In Yemen, journalist sentenced to 14 months in jail

New York, July 16, 2009–The Committee to Protect Journalists today called on the Yemeni court of appeals to overturn a jail sentence it handed down on Wednesday against journalist Anis Mansour from the suspended independent daily Al-Ayyam. 

A lower court in Al-Qabitta, Luhj province, found Mansour guilty of “harming national unity, provoking sedition and rebellion, and inciting people in the streets” and “taking part in unauthorized protests and promoting secessionist slogans.” He was sentenced to 14 months imprisonment, according to local news reports.

The case was initially filed in February by a government-affiliated group called the Society to Defend the Unity of Yemen on charges related to Mansour’s coverage of the ongoing unrest in the south of the country. Mansour said security agents he had criticized in his articles testified against him. He told CPJ that his lawyers will appeal the ruling.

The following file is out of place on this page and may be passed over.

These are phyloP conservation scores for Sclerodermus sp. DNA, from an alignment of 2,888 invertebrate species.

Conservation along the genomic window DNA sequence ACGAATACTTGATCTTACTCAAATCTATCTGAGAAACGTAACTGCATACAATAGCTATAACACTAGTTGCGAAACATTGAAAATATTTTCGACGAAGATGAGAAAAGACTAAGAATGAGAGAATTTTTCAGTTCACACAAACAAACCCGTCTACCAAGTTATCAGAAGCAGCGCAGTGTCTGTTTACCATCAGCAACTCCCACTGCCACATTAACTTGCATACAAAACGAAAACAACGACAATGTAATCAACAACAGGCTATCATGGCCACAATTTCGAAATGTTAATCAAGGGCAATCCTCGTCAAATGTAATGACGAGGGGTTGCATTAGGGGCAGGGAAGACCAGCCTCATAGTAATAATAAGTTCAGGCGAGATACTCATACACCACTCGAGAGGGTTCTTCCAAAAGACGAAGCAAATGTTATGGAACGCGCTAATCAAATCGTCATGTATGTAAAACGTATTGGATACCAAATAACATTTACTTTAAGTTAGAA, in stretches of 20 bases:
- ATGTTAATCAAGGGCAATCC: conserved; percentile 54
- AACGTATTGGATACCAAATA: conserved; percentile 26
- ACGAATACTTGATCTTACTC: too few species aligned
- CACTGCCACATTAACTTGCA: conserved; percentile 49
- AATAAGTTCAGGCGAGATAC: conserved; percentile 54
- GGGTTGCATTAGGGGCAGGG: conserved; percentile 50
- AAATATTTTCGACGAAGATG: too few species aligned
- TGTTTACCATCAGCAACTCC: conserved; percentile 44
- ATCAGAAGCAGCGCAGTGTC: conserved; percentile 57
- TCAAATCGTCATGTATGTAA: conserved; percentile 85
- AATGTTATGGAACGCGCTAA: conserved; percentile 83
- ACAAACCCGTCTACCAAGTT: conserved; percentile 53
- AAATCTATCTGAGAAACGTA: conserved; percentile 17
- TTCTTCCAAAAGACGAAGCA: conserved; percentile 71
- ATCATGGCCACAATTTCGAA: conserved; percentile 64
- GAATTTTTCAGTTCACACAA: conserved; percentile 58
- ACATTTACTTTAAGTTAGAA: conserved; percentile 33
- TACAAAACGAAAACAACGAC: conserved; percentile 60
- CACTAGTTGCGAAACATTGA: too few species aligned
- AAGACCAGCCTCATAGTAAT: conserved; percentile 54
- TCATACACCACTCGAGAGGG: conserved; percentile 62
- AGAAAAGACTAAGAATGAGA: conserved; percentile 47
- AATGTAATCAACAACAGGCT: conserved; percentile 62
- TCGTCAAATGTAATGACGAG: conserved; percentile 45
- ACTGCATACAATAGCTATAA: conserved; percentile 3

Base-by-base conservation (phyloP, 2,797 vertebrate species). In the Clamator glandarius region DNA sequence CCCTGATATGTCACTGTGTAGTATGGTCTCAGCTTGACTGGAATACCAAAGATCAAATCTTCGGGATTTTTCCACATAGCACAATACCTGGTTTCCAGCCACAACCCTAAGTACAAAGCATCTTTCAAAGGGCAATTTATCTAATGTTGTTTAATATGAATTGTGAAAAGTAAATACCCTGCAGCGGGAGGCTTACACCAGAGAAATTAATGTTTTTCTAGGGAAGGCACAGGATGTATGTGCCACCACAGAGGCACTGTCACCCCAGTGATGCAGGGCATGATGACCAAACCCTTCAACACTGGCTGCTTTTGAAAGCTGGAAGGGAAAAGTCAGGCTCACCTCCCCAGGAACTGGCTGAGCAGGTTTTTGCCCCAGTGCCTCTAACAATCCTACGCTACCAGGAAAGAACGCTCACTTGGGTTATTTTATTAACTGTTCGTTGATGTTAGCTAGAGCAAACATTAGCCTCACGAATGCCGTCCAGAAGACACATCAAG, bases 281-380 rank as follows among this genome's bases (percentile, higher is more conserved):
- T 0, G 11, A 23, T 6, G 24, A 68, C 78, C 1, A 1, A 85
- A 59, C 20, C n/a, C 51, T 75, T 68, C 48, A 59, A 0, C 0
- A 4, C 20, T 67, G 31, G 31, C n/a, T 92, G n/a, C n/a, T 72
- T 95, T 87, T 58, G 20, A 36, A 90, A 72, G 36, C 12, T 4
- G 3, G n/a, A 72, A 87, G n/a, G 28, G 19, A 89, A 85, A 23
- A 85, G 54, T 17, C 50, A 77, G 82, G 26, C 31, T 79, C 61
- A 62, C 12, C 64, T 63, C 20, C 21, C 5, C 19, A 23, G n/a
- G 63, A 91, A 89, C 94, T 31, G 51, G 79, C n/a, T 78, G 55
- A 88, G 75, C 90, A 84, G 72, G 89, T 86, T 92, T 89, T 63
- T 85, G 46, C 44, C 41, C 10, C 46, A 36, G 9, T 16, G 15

“We condemn this harsh ruling against Anis Mansour, who was reporting on the turmoil in the south of Yemen, a matter of great public interest,” said Robert Mahoney, CPJ’s deputy director. “The government must end its crackdown on the press and in particular opposition and independent newspapers.”

In early April, government forces and armed protesters, who accuse authorities of marginalizing the southern region, violently clashed. The government reacted by sending troops to repress the demonstrations and imposing censorship on the independent and opposition media.

Al-Ayyam, a popular Aden-based independent newspaper in Yemen, has been the target of a harsh crackdown by authorities over the last few months. Copies of the newspaper were confiscated and burned, and the paper’s offices were besieged by security forces. It has been unable to publish since May 4.